This video is total BS from a company that has made a lot of junk, screwed the public, and twisted facts to unbelievable ends! The '66 Chevrolet had a terrible all-coil suspension that handled like a boat on the highway, with very poor road-ability. I know, I drove one for my then employer. The Plymouth with torsion bar front, leaf spring rear suspension is far superior to the all-coil spring set-up on the Chevrolet and Ford. I know, I owned one; and it was one of the best cars that I have ever owned. The unit-body construction on the Plymouth isn't mentioned, and is safer in a crash and has almost no squeaks or rattles, compared to bolted body on frame construction in the Chev. and Ford. The 396 cu. in engine in the Chev. is a big heavy clumsy hog with performance lagging behind the Plymouth 383. They didn't mention the HEMI at all! They also didn't mention the 5 year 50,000 mile warranty on the Plymouth which they nor Ford offered. Notice also, that in their joke of a performance test, they changed the engine to a 427 but left the contenders with their smaller engines! They also conveniently didn't mention Plymouth in the scrap heap section, only Ford! This film was a Fidel Castro type brain-washing film. Their huge advertising campaign through the years has sold the sheeple on cars that were far from engineering superiority. Any sucker believing this BS is a fool, moron, mental midget, or all of the above.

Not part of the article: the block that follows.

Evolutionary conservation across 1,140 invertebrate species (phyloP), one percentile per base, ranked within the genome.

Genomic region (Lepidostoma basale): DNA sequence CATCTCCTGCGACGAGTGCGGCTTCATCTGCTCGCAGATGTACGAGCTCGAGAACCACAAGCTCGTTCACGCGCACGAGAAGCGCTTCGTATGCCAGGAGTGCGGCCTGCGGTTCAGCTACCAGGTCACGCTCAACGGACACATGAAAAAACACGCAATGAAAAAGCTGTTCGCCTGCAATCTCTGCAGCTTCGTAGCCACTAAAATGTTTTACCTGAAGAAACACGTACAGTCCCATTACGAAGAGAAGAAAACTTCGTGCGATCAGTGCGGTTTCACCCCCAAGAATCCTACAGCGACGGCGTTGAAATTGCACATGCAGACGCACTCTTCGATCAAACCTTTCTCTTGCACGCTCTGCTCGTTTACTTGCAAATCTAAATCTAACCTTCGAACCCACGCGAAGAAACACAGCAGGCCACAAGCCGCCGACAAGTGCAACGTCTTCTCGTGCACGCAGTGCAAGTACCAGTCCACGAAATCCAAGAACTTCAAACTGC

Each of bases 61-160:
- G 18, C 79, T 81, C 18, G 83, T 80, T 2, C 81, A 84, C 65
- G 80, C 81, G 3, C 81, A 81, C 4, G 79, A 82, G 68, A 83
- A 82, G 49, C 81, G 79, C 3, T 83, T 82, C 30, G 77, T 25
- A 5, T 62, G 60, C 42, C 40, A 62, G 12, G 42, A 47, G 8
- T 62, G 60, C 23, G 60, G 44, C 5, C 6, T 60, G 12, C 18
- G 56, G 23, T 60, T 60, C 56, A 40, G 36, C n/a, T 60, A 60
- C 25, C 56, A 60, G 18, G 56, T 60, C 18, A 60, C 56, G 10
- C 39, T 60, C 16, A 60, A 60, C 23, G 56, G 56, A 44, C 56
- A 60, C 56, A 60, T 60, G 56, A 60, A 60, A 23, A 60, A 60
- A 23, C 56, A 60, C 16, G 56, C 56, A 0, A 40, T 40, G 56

Paul Wicks -
Subject: Some Details
I seem to recall my father, Bob Wicks, writing the script for this picture, in 1965. It was written in the Jam Handy offices on West Grand Boulevard, in Detroit, and filmed both at the GM proving grounds, in Arizona, and in southern California. My father was from Southern California, and was able to get a trip west, by writing it into the script.